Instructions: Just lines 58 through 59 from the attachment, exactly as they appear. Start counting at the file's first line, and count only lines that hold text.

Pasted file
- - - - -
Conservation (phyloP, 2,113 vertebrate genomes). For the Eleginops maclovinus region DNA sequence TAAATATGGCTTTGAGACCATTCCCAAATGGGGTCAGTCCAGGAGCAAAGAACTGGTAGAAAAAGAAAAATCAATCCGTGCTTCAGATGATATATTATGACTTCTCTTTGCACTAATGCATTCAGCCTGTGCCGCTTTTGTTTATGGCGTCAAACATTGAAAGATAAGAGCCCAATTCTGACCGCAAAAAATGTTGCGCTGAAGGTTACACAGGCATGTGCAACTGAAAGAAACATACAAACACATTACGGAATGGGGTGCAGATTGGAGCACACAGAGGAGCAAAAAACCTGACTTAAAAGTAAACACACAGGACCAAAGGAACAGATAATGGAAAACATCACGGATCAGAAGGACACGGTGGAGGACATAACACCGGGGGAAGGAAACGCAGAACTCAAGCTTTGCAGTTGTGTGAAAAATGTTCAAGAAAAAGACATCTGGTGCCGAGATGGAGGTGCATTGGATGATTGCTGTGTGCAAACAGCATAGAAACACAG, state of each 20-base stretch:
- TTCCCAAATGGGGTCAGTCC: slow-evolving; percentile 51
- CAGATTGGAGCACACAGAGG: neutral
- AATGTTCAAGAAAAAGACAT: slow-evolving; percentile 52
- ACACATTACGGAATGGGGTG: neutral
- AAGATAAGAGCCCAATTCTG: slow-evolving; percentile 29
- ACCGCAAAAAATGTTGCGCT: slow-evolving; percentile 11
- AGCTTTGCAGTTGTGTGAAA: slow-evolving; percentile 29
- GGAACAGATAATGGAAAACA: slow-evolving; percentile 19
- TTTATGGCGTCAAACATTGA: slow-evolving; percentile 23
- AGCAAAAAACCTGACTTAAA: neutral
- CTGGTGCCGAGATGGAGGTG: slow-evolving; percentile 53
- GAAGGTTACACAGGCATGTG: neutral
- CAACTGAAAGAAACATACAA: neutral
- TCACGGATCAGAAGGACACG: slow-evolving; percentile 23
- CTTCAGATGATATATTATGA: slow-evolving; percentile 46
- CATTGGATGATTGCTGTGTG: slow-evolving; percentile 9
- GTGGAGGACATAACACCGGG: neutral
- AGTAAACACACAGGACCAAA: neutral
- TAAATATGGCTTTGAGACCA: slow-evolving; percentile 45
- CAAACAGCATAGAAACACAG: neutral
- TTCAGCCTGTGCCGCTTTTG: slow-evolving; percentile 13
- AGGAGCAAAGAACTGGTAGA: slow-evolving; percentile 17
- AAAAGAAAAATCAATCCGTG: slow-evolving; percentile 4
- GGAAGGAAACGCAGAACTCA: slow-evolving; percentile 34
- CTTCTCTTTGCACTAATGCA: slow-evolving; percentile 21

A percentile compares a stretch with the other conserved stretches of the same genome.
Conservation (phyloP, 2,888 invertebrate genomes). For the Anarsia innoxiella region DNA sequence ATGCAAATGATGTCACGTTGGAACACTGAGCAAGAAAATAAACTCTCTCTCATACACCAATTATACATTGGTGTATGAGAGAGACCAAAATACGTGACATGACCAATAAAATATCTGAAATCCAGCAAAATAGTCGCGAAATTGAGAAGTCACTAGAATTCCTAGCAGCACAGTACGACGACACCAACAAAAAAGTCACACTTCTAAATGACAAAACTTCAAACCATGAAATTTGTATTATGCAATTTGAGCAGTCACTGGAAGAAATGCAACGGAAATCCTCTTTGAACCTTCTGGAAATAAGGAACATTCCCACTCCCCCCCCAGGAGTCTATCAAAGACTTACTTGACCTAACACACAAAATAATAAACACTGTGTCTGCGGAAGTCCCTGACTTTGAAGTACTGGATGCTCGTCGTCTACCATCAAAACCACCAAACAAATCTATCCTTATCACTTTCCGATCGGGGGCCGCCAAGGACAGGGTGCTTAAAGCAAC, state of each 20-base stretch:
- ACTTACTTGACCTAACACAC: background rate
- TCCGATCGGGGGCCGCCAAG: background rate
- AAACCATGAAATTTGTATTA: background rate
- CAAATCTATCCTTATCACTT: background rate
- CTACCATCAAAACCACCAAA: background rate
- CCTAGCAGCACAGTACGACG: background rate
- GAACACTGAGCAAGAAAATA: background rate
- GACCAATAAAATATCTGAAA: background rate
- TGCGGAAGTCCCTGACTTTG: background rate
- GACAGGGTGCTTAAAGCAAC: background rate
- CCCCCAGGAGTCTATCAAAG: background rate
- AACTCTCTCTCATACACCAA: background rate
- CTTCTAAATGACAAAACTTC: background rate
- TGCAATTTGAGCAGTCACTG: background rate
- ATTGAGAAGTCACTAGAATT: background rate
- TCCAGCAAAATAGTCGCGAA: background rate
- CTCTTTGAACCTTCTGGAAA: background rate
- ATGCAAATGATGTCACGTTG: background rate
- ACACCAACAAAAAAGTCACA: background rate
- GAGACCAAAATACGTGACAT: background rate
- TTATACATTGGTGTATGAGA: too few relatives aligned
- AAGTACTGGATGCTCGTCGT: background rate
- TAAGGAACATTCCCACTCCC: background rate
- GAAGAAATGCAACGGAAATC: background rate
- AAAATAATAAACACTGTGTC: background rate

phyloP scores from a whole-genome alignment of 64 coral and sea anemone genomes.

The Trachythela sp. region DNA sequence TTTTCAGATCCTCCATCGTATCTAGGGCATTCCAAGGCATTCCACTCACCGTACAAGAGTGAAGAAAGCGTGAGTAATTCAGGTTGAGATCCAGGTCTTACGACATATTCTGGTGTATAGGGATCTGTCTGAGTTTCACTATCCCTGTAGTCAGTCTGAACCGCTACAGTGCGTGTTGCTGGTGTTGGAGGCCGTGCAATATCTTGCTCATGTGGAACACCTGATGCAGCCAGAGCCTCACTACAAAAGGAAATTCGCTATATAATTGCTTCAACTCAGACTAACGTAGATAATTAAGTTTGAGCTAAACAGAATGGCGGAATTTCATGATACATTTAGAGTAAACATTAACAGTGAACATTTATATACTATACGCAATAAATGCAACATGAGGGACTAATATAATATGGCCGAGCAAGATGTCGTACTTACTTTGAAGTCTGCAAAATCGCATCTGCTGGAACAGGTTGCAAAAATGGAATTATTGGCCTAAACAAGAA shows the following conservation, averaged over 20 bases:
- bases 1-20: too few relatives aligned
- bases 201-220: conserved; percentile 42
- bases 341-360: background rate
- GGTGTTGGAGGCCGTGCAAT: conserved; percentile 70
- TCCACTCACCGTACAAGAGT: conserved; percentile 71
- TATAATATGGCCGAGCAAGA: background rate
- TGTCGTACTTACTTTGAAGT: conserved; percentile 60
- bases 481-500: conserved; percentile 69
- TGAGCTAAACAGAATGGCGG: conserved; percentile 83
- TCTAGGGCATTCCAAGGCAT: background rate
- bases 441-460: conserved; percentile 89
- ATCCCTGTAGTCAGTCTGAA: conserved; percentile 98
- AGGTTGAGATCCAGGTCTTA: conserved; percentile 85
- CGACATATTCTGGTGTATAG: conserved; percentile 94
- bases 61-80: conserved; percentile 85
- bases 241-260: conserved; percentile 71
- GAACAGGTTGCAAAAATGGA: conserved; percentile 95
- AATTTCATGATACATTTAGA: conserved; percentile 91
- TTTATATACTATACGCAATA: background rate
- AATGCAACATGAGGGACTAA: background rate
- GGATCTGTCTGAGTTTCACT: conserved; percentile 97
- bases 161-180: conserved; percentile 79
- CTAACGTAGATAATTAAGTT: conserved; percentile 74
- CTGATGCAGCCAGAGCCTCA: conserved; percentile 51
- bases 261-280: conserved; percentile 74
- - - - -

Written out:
- bases 341-360: background rate
- GGTGTTGGAGGCCGTGCAAT: conserved; percentile 70